As a result, activity can be sporadic and oriented around periodic high-level meetings (and the need for national-level bureaucrats to show progress at those meetings) rather than a targeted action plan. Many of the more challenging tasks the US and its partners want to achieve cannot be executed in a 30-day scramble, risking trading tangible progress for statements of intent.

Giving Strategic Objectives Primacy over Tactical Initiatives

The plethora of workstreams will ensure a steady stream of activity to keep bureaucrats busy  under pre-existing forums such as APEC, G7, G20, ITU, UN, WTO, as well as new or revamped forums such as the CRI, Declaration on the Future of the Internet, IPEF, Quad, UN Cybercrime Treaty and Open-Ended Working Group. 

In the drive to find tactical wins in each forum, however, the administration must ensure that its strategic objective – limiting the presence of “untrustworthy” companies in critical technology networks – remains paramount. After all, "strategy without tactics is the slowest route to victory. Tactics without strategy is the noise before defeat."


The Biden Administration should be commended for restoring the US’ commitment to international coalition-building, and for adopting an unorthodox approach to advancing its strategic objectives. An ad hoc approach to forum selection (or creation) is the best approach to maximize opportunities for progress, particularly given the critical issues at hand. Done correctly, it can incentivize partners to be proactive, while also giving them the space to tailor the level of engagement on discrete initiatives to their economic and geopolitical realities.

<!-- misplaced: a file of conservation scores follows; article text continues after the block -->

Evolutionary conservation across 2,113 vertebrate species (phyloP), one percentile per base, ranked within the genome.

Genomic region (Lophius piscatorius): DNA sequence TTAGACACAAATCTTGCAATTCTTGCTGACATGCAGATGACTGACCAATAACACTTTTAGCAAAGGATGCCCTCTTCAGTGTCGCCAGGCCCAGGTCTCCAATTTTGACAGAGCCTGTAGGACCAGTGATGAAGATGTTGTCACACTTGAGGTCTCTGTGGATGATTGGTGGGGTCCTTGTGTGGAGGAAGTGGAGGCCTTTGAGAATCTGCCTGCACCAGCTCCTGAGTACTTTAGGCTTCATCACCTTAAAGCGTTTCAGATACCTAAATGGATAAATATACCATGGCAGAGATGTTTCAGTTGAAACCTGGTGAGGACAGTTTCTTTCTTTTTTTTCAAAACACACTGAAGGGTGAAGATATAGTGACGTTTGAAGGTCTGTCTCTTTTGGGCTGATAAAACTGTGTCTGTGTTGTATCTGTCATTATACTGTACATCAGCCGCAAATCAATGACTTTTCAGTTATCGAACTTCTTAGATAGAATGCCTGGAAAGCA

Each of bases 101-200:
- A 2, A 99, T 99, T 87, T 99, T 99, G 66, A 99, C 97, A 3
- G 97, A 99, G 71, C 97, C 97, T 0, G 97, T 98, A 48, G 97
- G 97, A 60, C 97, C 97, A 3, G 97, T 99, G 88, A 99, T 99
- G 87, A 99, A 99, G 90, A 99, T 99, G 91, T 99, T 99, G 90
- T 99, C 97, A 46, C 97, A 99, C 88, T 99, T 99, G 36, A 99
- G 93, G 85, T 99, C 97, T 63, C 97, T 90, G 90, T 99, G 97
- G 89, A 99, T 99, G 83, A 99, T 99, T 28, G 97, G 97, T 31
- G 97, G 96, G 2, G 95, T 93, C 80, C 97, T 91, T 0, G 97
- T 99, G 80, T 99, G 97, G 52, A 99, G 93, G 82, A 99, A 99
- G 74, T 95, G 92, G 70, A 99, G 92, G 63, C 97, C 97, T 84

The US must, however, iterate quickly if it is to reap the benefits of a trial-and-error approach and avoid its strategic objectives collapsing under the weight of myriad tactical initiatives. It must also demonstrate a ruthlessness in sunsetting initiatives that no longer facilitate the Administration’s objectives, while maintaining a more limited presence in those where withdrawal is not feasible. Finally, it must ensure that among the multitude of initiatives, it continues to articulate a clear and attractive strategic vision that appeals not only to governments around the world, but also their citizens.

About the Author

Alex Botting

Alex Botting

Global Fellow;
Senior Director, Global Security and Technology Strategy, Venable LLP
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Wahba Institute for Strategic Competition

The Wahba Institute for Strategic Competition works to shape conversations and inspire meaningful action to strengthen technology, trade, infrastructure, and energy as part of American economic and global leadership that benefits the nation and the world.  Read more